Bitch: A Feminist Response to Pop Culture - - DISPATCH FROM JAPAN - —SM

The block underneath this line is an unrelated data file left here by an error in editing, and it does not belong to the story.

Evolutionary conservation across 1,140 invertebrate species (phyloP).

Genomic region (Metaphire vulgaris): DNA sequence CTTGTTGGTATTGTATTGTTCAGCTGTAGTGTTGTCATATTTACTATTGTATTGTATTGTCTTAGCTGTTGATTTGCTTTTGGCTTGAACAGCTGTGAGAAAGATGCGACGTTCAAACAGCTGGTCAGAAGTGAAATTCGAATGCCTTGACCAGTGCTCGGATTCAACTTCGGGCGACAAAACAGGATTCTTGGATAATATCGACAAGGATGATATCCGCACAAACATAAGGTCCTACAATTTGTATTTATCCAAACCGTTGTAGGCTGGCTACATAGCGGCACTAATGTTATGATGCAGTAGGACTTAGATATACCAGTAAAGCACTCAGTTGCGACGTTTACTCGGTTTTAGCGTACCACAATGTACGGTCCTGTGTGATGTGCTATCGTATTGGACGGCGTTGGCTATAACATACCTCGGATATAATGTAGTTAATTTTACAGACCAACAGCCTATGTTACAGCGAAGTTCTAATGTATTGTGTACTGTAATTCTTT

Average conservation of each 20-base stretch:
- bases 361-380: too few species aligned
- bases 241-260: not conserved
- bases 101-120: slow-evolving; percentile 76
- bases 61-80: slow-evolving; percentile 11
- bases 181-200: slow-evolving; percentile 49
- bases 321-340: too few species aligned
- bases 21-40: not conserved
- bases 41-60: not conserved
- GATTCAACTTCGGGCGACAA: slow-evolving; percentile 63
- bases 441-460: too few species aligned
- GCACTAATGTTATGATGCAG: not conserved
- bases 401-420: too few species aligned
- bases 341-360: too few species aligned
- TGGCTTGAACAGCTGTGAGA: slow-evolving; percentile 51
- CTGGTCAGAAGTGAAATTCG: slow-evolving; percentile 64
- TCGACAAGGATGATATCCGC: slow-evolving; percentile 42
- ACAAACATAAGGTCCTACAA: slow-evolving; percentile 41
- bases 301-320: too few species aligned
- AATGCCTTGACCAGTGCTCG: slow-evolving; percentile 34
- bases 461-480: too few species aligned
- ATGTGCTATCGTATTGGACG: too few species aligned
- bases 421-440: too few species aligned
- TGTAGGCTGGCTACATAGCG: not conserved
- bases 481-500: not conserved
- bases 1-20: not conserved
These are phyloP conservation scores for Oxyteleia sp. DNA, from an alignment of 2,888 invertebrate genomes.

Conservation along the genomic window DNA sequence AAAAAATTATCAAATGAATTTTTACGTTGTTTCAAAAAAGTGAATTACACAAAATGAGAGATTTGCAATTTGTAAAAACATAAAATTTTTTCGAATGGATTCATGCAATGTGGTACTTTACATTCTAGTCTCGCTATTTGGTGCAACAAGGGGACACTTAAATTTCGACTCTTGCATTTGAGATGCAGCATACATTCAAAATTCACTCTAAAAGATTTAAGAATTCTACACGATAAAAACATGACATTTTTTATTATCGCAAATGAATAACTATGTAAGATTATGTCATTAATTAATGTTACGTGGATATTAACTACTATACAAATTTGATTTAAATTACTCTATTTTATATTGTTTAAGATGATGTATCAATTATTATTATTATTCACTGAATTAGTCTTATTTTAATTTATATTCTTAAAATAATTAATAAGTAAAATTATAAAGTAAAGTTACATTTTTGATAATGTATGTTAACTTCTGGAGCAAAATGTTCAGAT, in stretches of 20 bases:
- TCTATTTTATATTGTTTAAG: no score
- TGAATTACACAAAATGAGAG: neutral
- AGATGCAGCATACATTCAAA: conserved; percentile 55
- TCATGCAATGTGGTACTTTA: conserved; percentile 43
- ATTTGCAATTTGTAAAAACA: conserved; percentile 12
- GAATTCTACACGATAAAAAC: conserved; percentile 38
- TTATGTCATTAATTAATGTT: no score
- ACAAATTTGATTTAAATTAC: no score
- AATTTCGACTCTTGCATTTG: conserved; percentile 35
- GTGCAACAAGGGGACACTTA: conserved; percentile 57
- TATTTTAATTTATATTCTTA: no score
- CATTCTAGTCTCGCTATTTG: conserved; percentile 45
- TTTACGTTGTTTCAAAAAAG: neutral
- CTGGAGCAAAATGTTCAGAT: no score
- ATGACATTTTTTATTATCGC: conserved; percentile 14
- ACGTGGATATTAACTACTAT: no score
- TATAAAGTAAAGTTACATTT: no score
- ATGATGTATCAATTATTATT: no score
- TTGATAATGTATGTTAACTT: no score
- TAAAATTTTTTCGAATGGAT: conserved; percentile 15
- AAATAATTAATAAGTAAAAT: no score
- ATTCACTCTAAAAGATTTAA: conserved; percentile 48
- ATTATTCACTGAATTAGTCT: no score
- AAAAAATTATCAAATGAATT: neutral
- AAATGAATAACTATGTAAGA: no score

Eve L. Ewing’s de­but poetry col­lec­tion, Elec­tric Arches, reads less like poetry and more like a dream or a trance. Pub­lished by Hay­mar­ket Books—a rad­i­cal, in­de­pen­dent, non­profit book pub­lisher in Chicago com­mit­ted to “books that con­trib­ute to strug­gles for so­cial and eco­nomic justice”—ewing’s poetry of­fers a rich por­trait of lib­er­ated Black girl­hood. Which is not to say that these po­ems live in a world with­out all the cur­rent strug­gles of sys­temic racism and misog­yny, but rather that Ewing has be­stowed upon us a vi­sion of what it might look like to sub­vert it, to have power over it. Hers is a world where we have magic at our fin­ger­tips. Even if you don’t think you’re a “poetry per­son,” or bet­ter yet, es­pe­cially if you don’t think you are, this is a book to keep within arm’s reach.

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